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Carceral FantasiesCinema and Prison in Early Twentieth-Century America$
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Alison Griffiths

Print publication date: 2016

Print ISBN-13: 9780231161060

Published to Columbia Scholarship Online: January 2017

DOI: 10.7312/columbia/9780231161060.001.0001

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Prison on Screen

Prison on Screen

The Carceral Aesthetic

Chapter:
(p.55) Chapter Two Prison on Screen
Source:
Carceral Fantasies
Author(s):

Alison Griffiths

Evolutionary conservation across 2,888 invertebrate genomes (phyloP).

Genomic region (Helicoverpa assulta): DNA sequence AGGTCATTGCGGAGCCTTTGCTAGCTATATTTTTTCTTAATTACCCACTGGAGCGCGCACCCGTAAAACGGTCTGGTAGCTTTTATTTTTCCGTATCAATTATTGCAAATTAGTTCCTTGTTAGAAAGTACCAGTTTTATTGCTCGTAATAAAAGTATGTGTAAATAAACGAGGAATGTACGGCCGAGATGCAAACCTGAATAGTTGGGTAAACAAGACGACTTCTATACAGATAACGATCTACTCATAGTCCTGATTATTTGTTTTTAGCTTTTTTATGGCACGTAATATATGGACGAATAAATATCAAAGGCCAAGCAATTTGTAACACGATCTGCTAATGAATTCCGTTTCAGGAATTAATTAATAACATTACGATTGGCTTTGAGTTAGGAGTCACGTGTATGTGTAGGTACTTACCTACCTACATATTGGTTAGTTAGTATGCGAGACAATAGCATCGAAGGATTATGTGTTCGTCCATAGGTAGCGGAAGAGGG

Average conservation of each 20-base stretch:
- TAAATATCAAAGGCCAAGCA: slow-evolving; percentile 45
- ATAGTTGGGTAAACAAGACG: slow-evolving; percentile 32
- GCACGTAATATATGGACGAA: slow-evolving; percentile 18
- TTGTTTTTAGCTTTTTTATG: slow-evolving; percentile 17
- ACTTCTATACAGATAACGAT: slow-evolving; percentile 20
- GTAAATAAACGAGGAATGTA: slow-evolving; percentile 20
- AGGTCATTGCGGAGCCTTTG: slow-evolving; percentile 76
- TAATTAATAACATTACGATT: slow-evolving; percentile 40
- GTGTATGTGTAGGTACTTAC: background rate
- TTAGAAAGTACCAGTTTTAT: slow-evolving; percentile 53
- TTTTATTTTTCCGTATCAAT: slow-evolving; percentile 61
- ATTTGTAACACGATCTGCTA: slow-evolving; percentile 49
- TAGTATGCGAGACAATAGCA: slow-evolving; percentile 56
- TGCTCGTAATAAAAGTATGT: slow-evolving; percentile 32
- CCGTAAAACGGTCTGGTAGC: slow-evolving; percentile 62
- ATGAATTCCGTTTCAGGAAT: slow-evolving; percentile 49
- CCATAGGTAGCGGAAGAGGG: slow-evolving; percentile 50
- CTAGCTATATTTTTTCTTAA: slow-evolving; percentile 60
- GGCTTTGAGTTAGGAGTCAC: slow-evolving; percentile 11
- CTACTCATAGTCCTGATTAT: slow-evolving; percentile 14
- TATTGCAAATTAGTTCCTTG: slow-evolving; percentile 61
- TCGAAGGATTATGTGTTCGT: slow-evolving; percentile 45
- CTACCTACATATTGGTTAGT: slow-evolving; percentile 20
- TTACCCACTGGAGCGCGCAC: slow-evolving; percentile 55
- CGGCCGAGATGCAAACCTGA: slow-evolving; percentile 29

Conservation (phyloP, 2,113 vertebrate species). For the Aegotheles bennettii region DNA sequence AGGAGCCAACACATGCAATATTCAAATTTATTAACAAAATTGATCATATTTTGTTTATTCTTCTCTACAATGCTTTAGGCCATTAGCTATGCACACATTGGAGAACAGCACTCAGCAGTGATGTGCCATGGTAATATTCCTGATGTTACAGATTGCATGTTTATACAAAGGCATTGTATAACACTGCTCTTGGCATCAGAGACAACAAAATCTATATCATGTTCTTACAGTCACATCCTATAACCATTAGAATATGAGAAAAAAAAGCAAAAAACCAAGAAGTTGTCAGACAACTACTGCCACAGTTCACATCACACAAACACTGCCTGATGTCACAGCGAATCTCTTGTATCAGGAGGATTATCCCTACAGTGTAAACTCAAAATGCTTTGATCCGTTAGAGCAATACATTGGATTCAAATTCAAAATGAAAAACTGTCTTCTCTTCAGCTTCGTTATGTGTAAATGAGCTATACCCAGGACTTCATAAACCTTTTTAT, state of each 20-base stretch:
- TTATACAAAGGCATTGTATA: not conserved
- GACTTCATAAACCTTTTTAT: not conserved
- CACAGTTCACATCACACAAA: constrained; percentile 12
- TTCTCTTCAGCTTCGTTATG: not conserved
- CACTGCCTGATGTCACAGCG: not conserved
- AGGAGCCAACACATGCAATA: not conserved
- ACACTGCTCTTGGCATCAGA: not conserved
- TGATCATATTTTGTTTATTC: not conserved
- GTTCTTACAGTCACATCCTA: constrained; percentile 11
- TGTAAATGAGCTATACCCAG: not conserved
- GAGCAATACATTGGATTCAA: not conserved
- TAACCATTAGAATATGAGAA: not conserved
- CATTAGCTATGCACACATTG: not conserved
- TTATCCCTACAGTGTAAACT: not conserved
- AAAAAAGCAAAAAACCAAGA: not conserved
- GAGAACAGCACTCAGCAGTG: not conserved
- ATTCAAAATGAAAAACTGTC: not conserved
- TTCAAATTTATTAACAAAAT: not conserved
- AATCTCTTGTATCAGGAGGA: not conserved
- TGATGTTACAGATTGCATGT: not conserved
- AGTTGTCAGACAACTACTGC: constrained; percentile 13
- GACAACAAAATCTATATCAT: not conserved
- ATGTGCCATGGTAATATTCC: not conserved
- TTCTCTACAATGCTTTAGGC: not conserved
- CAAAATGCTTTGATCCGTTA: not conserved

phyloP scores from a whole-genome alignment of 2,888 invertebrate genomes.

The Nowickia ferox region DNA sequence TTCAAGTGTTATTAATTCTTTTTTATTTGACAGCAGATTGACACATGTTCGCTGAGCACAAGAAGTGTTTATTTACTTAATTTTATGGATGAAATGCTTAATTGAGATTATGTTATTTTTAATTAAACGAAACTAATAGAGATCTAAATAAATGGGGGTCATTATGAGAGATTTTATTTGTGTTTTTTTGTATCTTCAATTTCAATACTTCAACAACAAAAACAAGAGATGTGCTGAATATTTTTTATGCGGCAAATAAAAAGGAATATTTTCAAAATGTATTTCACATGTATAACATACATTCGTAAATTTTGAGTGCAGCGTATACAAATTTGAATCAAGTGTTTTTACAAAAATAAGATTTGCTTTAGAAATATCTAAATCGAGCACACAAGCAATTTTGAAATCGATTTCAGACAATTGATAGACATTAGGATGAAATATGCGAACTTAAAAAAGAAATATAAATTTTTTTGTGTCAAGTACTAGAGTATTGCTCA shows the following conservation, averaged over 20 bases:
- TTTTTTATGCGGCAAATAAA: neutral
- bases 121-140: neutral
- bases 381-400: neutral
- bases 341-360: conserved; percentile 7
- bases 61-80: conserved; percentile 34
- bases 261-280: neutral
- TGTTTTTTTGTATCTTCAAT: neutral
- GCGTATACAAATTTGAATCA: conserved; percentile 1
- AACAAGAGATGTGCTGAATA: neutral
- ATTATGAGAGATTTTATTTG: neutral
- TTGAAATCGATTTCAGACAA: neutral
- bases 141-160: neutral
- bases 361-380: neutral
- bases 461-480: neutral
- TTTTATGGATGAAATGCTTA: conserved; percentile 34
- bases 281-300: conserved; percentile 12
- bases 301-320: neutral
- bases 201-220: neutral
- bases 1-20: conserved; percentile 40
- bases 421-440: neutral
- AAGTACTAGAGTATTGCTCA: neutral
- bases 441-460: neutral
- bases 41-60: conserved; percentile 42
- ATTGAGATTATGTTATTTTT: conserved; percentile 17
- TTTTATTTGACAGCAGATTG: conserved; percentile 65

Publisher:
Columbia University Press
DOI:10.7312/columbia/9780231161060.003.0003

Chapter 2: “Prison on Screen: The Carceral Aesthetic” examines how actuality, reconstruction, and fictional films representing prisons and prisoners made before cinema’s transitional era in the mid teens construct a carceral imaginary that was indebted to precinematic visions of imprisonment at the same time they established new conventions around visualizing incarceration. Beyond identifying the visual tropes used in prison dramas to signify the imprisonment, this chapter examines conventional and subversive narrative spaces carved out for prison trick films and dramas and asks whether films made prior to the transitional era open up alternative ways of theorizing carcerality.

Keywords:   Early prison films, Carceral aesthetic, Prison icnonography, Escape films, Trick films, Convicts

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